How To Keep Slugs Out of the Vegetable Garden

Last update: 12 months ago

how to keep slugs away from a vegetable garden

Slugs are acclaimed agricultural pests, but it’s a little known fact that there exists another, more controversial theory. It claims that the sluggish unwanted dwellers attack plants with rotting spots, caused by pathogen sponges, whereas the snails happen to be the surgical doctors, removing the sick matter. A revolution in the traditional concept?

No, not by any chance. It’s obvious that after they remove the sick parts of the plants, the animals continue feeding on the healthy green matter – “the appetite comes with eating”.

However, the ecological supporters leave their gardens untreated with chemical substances, with the slugs thriving free. It is claimed that this way their population remains stable, without any sharp ups and downs in their numbers, the damage on the plants – relatively small, whereas the production – healthy. We have dedicated the next lines for the farmers and gardeners who have second thoughts about keeping slugs in their properties.

How to get rid of slugs without killing them

Fortunately for avid green-living supporters, there are a bunch of methods to get rid of sluggish creatures without using heavy-duty chemical weapons.

  • Eggshells – they are an effective weapon against snails and other pests. You have to break the shells into small pieces and sprinkle them around your plants. They will keep slugs away and will also do a good job as natural fertilisers. If you own a large parcel, though, that’s a lot of eggs you have to use.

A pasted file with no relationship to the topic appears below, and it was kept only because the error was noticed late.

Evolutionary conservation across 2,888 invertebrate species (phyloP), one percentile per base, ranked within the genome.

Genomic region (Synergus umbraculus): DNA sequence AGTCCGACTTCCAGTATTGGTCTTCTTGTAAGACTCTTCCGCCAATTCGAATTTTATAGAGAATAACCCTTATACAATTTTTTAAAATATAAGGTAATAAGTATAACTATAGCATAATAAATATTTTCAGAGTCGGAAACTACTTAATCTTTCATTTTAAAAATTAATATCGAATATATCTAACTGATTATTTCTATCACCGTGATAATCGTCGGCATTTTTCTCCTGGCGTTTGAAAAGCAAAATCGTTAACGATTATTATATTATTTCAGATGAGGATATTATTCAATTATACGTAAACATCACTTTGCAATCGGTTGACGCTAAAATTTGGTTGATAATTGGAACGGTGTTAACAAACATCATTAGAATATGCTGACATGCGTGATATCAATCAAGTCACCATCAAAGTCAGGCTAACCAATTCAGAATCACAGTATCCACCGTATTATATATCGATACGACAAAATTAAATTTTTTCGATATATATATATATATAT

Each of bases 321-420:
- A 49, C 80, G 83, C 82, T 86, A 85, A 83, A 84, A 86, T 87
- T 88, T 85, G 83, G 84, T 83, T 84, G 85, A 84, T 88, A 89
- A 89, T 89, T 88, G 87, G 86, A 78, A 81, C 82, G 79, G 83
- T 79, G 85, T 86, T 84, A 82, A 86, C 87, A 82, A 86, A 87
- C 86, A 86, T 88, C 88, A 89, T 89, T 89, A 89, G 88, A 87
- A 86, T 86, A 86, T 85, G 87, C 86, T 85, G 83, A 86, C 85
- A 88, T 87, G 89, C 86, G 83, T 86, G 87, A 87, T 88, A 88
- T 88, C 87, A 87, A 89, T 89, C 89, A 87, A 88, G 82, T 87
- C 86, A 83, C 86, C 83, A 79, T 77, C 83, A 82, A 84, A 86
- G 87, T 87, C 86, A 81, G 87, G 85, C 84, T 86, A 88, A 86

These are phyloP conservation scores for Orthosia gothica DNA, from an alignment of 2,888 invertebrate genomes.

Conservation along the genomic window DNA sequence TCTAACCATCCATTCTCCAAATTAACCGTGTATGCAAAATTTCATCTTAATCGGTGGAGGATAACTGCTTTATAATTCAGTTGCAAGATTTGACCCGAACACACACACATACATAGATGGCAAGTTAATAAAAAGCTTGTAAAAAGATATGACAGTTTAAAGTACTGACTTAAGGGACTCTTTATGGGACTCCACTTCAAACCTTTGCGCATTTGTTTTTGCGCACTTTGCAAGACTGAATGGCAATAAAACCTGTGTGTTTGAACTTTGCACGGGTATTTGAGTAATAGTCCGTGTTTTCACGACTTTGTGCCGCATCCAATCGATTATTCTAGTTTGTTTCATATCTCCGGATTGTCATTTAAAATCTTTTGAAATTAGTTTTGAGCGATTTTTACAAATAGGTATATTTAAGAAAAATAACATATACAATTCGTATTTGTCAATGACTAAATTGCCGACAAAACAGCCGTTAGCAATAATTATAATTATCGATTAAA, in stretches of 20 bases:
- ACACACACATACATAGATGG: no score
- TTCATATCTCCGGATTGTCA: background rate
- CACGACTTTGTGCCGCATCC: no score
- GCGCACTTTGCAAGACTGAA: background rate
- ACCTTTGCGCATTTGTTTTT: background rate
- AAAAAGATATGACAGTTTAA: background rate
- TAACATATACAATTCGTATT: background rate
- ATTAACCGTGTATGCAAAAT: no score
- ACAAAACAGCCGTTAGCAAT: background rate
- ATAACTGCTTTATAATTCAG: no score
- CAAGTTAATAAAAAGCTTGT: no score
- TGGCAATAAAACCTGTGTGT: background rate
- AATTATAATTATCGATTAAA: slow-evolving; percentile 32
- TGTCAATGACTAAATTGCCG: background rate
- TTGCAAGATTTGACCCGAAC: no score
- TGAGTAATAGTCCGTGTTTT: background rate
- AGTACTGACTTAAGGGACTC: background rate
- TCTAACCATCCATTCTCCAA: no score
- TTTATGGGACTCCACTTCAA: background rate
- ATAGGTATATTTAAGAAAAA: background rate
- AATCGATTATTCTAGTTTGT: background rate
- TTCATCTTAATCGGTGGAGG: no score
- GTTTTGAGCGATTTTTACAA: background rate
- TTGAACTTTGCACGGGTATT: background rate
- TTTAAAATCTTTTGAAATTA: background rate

• Diatomaceous earth – you probably wonder what this is, so we will explain. This “earth” is the fossilised remains of diatoms, which are a kind of a hard-shelled algae. This method is just as effective as the cracked eggshells, and no soft-bodied creature will ever go over it. It’s like humans with bare feet and broken glass, nobody walks through broken glass with bare feet. The first few might fell victims, such as is the case with eggshells, but the rest of their crew will know better.
  • Citrus rinds – this technique is a bit different from the previous two because it is a trapping technique. You need citrus rinds for the purpose. Put them around your plants with their outside down at night, and in the morning you’ll have lots of slugs trapped in them. This can be a bit disgusting as in the morning you have to remove the slug-traps with the slugs inside. Again, a method that’s compatible with a small garden.
  • Companion planting – this method is very effective, and we at Fantastic Gardeners consider it can be of your favour not only against pests. Companion planting means that you have to plant different plants near each other so that they can benefit from each others’ properties. Some crops and herbs can be used as a repellent against snails and other pests. Some of the plants that keep slugs away are anise, rue, fennel, rosemary, and wormwood. Most of these are quite delicious in salads and meals, too.
  • Wooden plank pranks – they slugs like to rest in cold, damp places, so they will crawl under rocks and wood when the sun rises. Throw around your garden several wooden planks and on the next morning pick them up – and scrape in all of the overnight sluggy tenants away.
  • Do it manually – snatch, aim and throw them out on the road (hopefully you got a neighbouring side that’s not another person’s garden or property).